Ethiopian security personnel arrested Udii Musaa on November 3, 2020, detained him without charge, and interrogated him about his former work as a reporter for the Oromia Media Network.
Until June 2020, Udii worked as a reporter for the Oromia Media Network, a privately owned satellite broadcaster, where he covered news in the eastern Ethiopian cities of Harar and Chiro, according to one of his lawyers, Tofik Nadi, who spoke to CPJ via messaging app, and two of Udii’s friends who spoke to CPJ on condition of anonymity for fear of retaliation.
Following the closure of the outlet’s offices in Ethiopia in June, Udii lost his job and moved to the Oromia regional city of Adama, Tofik and the Udii’s friends said.
On November 3, security personnel in Adama arrested Udii outside his home, according to another of his lawyers, Abduljebar Hussein, who spoke to CPJ via messaging app.
Abduljebar, who spoke to Udii in custody, told CPJ that these security officers made Udii walk through the outskirts of Adama that night, and brought him to a police station in the city the following morning.
Police at that station did not question or interrogate Udii for over two weeks, Abduljebar said, and claimed that they were holding him at the behest of federal police. On November 19, an interrogator told Udii that he was detained due to his alleged connection to groups and individuals that sought to “assume power through unconstitutional means,” Abudljebar told CPJ.
Abduljebar said that police cited groups including the Tigray Peoples’ Liberation Front, a political party in Ethiopia’s northern state that was in armed conflict with the federal government in late 2020, and Jawar Mohamed, a politician who previously headed the Oromia Media Network and who is currently detained on allegations including terrorism.
Abduljebar told CPJ that the interrogator argued that Udii had such connections to the party and to Mohamed because of his work as a journalist with the Oromia Media Network.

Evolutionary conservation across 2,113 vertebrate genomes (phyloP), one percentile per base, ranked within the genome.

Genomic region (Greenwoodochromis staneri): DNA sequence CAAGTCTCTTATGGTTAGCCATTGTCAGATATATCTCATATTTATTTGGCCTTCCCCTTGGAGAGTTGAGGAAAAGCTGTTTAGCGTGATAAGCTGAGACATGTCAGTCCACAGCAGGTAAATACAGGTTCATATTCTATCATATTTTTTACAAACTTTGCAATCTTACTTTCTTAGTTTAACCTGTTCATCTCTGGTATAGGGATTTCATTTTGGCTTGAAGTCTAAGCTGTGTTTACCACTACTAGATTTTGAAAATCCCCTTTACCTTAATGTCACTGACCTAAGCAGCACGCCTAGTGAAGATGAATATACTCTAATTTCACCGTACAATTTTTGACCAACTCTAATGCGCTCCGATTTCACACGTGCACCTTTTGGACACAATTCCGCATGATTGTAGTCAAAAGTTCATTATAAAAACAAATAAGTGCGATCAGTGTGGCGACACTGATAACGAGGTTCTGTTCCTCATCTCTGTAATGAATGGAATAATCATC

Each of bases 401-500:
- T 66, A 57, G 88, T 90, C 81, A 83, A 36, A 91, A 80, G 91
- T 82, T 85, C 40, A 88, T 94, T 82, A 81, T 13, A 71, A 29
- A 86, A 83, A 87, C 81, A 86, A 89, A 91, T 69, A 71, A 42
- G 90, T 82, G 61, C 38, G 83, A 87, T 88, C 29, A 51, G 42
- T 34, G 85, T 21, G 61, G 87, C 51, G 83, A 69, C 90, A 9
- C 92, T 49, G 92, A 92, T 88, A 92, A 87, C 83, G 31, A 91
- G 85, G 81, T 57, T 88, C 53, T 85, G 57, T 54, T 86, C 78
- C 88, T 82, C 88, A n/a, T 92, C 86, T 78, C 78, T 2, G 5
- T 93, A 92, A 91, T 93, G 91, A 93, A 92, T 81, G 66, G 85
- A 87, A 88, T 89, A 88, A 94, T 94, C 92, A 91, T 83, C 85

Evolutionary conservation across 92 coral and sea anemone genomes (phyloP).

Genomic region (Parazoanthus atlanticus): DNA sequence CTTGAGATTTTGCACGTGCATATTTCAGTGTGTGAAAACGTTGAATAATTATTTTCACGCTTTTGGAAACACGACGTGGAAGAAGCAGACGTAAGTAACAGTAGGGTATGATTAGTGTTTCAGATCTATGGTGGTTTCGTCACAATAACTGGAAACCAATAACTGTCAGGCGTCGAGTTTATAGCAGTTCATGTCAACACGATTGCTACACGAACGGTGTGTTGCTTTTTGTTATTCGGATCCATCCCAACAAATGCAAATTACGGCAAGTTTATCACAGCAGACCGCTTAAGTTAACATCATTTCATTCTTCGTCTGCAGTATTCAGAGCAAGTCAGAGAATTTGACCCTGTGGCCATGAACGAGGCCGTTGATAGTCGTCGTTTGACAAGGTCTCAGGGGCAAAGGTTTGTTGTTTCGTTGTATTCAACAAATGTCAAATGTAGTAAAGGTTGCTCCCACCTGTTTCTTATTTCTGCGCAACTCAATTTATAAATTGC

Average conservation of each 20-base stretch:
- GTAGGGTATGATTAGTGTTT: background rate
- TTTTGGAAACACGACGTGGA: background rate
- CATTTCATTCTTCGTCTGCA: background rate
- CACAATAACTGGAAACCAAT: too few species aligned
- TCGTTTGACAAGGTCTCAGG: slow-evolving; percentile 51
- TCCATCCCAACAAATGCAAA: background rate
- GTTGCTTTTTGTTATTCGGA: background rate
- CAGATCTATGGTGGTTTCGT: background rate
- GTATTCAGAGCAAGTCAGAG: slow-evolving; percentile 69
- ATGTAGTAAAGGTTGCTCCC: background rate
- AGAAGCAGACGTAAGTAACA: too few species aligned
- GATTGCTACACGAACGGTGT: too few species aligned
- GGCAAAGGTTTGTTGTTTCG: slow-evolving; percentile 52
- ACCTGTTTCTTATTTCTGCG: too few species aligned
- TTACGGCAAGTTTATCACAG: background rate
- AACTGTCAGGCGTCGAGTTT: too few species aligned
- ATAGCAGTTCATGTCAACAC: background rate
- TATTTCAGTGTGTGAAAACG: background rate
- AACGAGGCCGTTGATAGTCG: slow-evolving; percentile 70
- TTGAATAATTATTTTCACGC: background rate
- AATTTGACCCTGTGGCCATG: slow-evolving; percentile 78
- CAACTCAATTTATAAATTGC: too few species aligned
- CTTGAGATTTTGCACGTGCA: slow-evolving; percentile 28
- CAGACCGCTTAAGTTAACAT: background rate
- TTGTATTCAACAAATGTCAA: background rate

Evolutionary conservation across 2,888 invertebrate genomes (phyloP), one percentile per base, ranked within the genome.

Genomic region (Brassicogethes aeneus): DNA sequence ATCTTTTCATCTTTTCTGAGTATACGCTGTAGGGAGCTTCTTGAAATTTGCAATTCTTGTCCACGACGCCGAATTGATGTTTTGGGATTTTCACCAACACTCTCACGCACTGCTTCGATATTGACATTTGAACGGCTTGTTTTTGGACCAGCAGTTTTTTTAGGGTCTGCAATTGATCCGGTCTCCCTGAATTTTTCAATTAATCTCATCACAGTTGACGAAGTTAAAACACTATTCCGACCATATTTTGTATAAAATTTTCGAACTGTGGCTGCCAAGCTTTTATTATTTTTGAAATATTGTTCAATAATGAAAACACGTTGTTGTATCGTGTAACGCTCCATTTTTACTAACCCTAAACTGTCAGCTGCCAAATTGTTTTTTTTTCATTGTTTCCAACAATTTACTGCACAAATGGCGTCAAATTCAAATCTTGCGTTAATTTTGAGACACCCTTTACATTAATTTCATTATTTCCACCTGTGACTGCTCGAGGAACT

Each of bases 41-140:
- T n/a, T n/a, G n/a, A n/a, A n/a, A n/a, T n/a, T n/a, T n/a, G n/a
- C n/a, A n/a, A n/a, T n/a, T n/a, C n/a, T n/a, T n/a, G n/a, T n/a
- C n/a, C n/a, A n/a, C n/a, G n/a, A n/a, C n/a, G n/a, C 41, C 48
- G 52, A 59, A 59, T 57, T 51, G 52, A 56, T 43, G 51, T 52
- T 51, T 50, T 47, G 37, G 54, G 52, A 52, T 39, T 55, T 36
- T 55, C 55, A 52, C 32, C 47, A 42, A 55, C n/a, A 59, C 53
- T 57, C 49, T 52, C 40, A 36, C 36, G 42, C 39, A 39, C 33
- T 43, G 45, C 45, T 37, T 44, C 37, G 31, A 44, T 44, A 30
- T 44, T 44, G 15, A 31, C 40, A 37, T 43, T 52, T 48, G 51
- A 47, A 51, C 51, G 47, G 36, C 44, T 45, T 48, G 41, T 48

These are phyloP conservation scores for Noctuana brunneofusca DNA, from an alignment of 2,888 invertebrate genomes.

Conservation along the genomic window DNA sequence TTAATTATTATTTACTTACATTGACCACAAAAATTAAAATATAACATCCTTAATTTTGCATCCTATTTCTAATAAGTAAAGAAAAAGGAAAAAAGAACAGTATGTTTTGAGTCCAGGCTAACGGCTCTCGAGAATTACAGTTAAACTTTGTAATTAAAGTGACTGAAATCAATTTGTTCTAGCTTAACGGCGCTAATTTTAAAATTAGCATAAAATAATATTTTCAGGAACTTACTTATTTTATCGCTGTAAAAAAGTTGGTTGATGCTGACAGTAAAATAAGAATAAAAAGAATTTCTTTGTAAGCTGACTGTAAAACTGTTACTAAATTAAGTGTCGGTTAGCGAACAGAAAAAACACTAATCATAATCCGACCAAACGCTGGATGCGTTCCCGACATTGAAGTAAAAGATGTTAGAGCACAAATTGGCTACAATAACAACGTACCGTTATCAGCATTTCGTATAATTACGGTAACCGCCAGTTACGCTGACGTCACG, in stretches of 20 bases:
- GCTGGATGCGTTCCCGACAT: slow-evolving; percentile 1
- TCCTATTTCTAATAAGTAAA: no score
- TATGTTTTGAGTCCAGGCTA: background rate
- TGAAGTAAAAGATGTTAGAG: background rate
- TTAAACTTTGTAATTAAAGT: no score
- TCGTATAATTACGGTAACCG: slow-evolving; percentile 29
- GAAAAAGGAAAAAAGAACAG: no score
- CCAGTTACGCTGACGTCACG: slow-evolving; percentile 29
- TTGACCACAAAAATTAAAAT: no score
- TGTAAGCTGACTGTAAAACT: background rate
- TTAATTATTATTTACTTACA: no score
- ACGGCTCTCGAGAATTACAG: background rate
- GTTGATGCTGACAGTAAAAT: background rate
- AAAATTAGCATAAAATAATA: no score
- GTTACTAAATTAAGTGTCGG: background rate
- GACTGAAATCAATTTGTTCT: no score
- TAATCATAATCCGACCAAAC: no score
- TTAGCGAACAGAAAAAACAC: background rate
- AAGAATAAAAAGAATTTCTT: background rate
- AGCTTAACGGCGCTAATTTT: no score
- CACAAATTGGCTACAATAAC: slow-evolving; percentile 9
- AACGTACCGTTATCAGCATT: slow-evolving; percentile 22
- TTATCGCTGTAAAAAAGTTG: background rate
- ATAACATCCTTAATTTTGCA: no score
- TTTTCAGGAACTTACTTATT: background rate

On November 30, Tofik filed an application to the Adama High Court for Udii’s release, he said.
During a hearing on December 1, a state prosecutor told the court that Udii was detained in connection to violence that followed the June 29 killing of a popular musician, Hachalu Hundessa, Tofik told CPJ.
The court adjourned to December 3, when the judge was expected to make a ruling on the release application, Tofik said.
Ethiopian authorities shuttered the Addis Ababa offices of the Oromia Media Network on June 30, 2020, and in the following weeks arrested four journalists and one media worker from the outlet, as two lawyers representing the journalists, Tuli Bayyisa and Kedir Bullo, told CPJ at the time.
By early December, one of the employees arrested in July, Melese Direbsa, remained detained on charges of inciting violence on the network in the wake of Hacahalu’s killing, according to a charge sheet reviewed by CPJ. The network as a corporate entity is also facing similar charges, as is another editor, Dejene Gutema, who is being tried in absentia, according to that sheet.
As of December 1, 2020, Udii remained detained at the Woreda 3 Police Station in Adama, according to Tofik.
Oromia regional spokesperson Getachew Balcha did not answer CPJ’s calls in early December 2020 or respond to a text message requesting comment on Udii’s case.
In late November, federal police spokesperson Jeylan Abdi and the prime minister’s spokesperson, Billene Seyoum, both referred CPJ to the office of the federal attorney general for comment on the case of detained journalists, including Udii. That office did not respond to CPJ’s emailed requests for comment on Udii’s case.